Beekeeper vs. cybercrime

Cybersecurity lessons from the movie “The Beekeeper”.

Cybersecurity lessons from the movie "The Beekeeper".

Did you know that cybersecurity and… beekeeping are like two peas in a pod? If not, you probably missed the introduction, back in 2019, of our bee-hive-oristic engine, which protects ATMs from physical break-ins through integration with an actual beehive (while also providing the ATM’s owners with honey, beeswax, and propolis). To implement the engine, we proposed training ATM maintenance workers and cash-in-transit personnel in applied beekeeping for information security.

So, when the new movie with Jason Statham, The Beekeeper, came out earlier this year, I knew right away it had to be about cybersecurity. And wouldn’t you know it, I was right. Now, let’s break down the cybersecurity cases shown in “The Beekeeper”. Sure, there’ll be spoilers, but come on, you don’t watch a Statham movie for the plot twists now do you? It’s all about the action, right?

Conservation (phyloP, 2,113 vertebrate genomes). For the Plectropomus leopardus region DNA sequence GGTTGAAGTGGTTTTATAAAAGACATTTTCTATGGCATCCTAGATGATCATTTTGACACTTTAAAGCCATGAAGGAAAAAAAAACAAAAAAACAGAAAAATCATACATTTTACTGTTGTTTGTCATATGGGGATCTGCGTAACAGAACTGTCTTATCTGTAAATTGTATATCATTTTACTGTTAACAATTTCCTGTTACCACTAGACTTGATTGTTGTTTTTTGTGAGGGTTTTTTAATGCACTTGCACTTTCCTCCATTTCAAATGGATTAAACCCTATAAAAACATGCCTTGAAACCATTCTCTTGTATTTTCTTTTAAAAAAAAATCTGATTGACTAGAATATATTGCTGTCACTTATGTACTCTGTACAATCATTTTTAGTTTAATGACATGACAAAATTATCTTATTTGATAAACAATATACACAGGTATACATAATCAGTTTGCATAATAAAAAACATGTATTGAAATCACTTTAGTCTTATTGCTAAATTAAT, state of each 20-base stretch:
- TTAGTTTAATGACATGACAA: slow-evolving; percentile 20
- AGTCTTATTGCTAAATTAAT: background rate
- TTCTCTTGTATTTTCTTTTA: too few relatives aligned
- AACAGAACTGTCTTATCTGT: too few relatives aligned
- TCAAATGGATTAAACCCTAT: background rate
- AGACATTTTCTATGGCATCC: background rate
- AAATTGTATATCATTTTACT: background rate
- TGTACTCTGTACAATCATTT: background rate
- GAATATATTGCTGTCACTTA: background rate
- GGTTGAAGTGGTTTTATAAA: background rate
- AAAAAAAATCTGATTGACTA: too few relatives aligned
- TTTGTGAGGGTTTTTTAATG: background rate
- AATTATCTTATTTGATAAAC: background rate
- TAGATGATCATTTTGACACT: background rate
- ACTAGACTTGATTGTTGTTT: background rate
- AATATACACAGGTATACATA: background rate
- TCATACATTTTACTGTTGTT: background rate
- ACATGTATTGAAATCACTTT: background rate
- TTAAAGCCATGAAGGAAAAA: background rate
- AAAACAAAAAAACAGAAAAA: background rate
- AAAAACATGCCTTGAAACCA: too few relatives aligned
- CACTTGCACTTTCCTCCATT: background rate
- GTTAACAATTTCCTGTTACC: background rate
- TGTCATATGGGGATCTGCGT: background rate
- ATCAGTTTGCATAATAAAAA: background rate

The main character, Adam Clay, is a retired beekeeper — in the sense that he’s a former member of a beekeeper special-ops unit. The Beekeepers are a secret organization that answers to nobody, keeps order in the country, and follows the philosophy drawn from the book “Beekeeping for Beekeepers”. After retirement, Clay moves in with a sweet old lady, Eloise Parker, and devotes himself to his favorite pastime: beekeeping. That’s right, Adam is a beekeeper. Literally. Breeding bees in his free time. (Look, I didn’t write the movie, OK?) Of course, as usually happens in any Jason Statham movie, some bad guys show up, mess with Adam’s loved ones, and then spend the rest of the movie trying to mess with the man himself — to no avail. All this happens against a backdrop of some sinister cybercrimes, which actually seem way more realistic than the action sequences.